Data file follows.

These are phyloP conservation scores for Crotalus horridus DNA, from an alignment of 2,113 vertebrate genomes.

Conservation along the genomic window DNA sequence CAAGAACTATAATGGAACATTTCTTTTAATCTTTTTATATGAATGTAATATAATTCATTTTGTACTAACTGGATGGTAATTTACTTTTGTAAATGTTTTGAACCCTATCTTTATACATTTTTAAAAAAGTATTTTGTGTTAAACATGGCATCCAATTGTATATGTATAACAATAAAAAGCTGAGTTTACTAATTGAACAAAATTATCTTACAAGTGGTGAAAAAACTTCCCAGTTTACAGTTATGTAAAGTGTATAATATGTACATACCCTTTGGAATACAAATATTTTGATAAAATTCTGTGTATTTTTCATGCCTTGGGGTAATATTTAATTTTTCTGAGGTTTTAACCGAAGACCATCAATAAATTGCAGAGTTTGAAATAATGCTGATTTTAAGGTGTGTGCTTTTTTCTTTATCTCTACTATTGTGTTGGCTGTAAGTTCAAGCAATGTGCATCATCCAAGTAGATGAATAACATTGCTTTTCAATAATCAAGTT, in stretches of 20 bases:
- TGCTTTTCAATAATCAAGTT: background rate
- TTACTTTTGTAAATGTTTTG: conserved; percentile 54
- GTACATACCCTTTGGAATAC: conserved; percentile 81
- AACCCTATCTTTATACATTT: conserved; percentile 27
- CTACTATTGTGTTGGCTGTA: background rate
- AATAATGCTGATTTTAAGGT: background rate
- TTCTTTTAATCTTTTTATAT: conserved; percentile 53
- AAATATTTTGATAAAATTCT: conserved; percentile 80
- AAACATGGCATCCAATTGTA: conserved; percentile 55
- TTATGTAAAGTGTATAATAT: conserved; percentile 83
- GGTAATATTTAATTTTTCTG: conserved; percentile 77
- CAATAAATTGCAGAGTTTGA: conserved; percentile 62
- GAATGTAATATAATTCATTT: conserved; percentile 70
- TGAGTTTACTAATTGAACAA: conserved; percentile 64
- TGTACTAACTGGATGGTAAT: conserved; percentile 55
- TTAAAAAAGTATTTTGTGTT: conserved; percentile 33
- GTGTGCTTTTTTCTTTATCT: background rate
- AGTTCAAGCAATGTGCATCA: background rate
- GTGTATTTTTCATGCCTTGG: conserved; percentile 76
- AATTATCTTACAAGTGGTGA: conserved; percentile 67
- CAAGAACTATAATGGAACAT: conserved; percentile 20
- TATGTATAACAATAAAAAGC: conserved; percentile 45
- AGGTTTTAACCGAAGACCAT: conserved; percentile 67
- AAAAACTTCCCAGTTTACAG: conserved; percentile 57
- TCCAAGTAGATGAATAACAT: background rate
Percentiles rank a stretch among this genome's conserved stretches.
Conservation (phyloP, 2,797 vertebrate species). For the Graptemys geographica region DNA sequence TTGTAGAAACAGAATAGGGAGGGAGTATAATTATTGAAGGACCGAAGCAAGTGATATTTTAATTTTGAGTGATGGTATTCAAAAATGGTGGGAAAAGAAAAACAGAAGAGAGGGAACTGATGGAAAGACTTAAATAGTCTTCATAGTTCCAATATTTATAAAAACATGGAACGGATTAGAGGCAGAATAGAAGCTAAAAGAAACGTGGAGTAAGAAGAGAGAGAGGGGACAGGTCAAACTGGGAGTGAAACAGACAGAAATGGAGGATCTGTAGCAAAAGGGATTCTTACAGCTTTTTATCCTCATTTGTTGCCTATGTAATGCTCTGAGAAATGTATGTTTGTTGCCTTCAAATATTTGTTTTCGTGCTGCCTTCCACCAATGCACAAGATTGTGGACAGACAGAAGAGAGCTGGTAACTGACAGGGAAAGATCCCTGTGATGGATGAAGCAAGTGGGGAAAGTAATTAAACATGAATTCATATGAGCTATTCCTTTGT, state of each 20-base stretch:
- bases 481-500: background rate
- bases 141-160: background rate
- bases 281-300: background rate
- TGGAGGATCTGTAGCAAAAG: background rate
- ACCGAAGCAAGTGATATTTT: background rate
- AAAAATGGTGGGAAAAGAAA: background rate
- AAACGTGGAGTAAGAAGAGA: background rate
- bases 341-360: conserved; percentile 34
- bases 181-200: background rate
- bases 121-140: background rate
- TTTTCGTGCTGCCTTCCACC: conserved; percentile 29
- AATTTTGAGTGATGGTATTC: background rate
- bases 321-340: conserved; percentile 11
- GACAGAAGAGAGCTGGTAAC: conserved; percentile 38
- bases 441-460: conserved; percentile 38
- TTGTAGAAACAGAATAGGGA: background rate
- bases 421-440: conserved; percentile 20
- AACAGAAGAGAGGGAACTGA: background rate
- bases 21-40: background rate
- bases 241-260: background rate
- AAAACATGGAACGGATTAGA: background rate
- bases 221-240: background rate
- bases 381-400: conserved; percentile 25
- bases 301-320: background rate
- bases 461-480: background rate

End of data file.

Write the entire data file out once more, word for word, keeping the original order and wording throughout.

These are phyloP conservation scores for Crotalus horridus DNA, from an alignment of 2,113 vertebrate genomes.

Conservation along the genomic window DNA sequence CAAGAACTATAATGGAACATTTCTTTTAATCTTTTTATATGAATGTAATATAATTCATTTTGTACTAACTGGATGGTAATTTACTTTTGTAAATGTTTTGAACCCTATCTTTATACATTTTTAAAAAAGTATTTTGTGTTAAACATGGCATCCAATTGTATATGTATAACAATAAAAAGCTGAGTTTACTAATTGAACAAAATTATCTTACAAGTGGTGAAAAAACTTCCCAGTTTACAGTTATGTAAAGTGTATAATATGTACATACCCTTTGGAATACAAATATTTTGATAAAATTCTGTGTATTTTTCATGCCTTGGGGTAATATTTAATTTTTCTGAGGTTTTAACCGAAGACCATCAATAAATTGCAGAGTTTGAAATAATGCTGATTTTAAGGTGTGTGCTTTTTTCTTTATCTCTACTATTGTGTTGGCTGTAAGTTCAAGCAATGTGCATCATCCAAGTAGATGAATAACATTGCTTTTCAATAATCAAGTT, in stretches of 20 bases:
- TGCTTTTCAATAATCAAGTT: background rate
- TTACTTTTGTAAATGTTTTG: conserved; percentile 54
- GTACATACCCTTTGGAATAC: conserved; percentile 81
- AACCCTATCTTTATACATTT: conserved; percentile 27
- CTACTATTGTGTTGGCTGTA: background rate
- AATAATGCTGATTTTAAGGT: background rate
- TTCTTTTAATCTTTTTATAT: conserved; percentile 53
- AAATATTTTGATAAAATTCT: conserved; percentile 80
- AAACATGGCATCCAATTGTA: conserved; percentile 55
- TTATGTAAAGTGTATAATAT: conserved; percentile 83
- GGTAATATTTAATTTTTCTG: conserved; percentile 77
- CAATAAATTGCAGAGTTTGA: conserved; percentile 62
- GAATGTAATATAATTCATTT: conserved; percentile 70
- TGAGTTTACTAATTGAACAA: conserved; percentile 64
- TGTACTAACTGGATGGTAAT: conserved; percentile 55
- TTAAAAAAGTATTTTGTGTT: conserved; percentile 33
- GTGTGCTTTTTTCTTTATCT: background rate
- AGTTCAAGCAATGTGCATCA: background rate
- GTGTATTTTTCATGCCTTGG: conserved; percentile 76
- AATTATCTTACAAGTGGTGA: conserved; percentile 67
- CAAGAACTATAATGGAACAT: conserved; percentile 20
- TATGTATAACAATAAAAAGC: conserved; percentile 45
- AGGTTTTAACCGAAGACCAT: conserved; percentile 67
- AAAAACTTCCCAGTTTACAG: conserved; percentile 57
- TCCAAGTAGATGAATAACAT: background rate
Percentiles rank a stretch among this genome's conserved stretches.
Conservation (phyloP, 2,797 vertebrate species). For the Graptemys geographica region DNA sequence TTGTAGAAACAGAATAGGGAGGGAGTATAATTATTGAAGGACCGAAGCAAGTGATATTTTAATTTTGAGTGATGGTATTCAAAAATGGTGGGAAAAGAAAAACAGAAGAGAGGGAACTGATGGAAAGACTTAAATAGTCTTCATAGTTCCAATATTTATAAAAACATGGAACGGATTAGAGGCAGAATAGAAGCTAAAAGAAACGTGGAGTAAGAAGAGAGAGAGGGGACAGGTCAAACTGGGAGTGAAACAGACAGAAATGGAGGATCTGTAGCAAAAGGGATTCTTACAGCTTTTTATCCTCATTTGTTGCCTATGTAATGCTCTGAGAAATGTATGTTTGTTGCCTTCAAATATTTGTTTTCGTGCTGCCTTCCACCAATGCACAAGATTGTGGACAGACAGAAGAGAGCTGGTAACTGACAGGGAAAGATCCCTGTGATGGATGAAGCAAGTGGGGAAAGTAATTAAACATGAATTCATATGAGCTATTCCTTTGT, state of each 20-base stretch:
- bases 481-500: background rate
- bases 141-160: background rate
- bases 281-300: background rate
- TGGAGGATCTGTAGCAAAAG: background rate
- ACCGAAGCAAGTGATATTTT: background rate
- AAAAATGGTGGGAAAAGAAA: background rate
- AAACGTGGAGTAAGAAGAGA: background rate
- bases 341-360: conserved; percentile 34
- bases 181-200: background rate
- bases 121-140: background rate
- TTTTCGTGCTGCCTTCCACC: conserved; percentile 29
- AATTTTGAGTGATGGTATTC: background rate
- bases 321-340: conserved; percentile 11
- GACAGAAGAGAGCTGGTAAC: conserved; percentile 38
- bases 441-460: conserved; percentile 38
- TTGTAGAAACAGAATAGGGA: background rate
- bases 421-440: conserved; percentile 20
- AACAGAAGAGAGGGAACTGA: background rate
- bases 21-40: background rate
- bases 241-260: background rate
- AAAACATGGAACGGATTAGA: background rate
- bases 221-240: background rate
- bases 381-400: conserved; percentile 25
- bases 301-320: background rate
- bases 461-480: background rate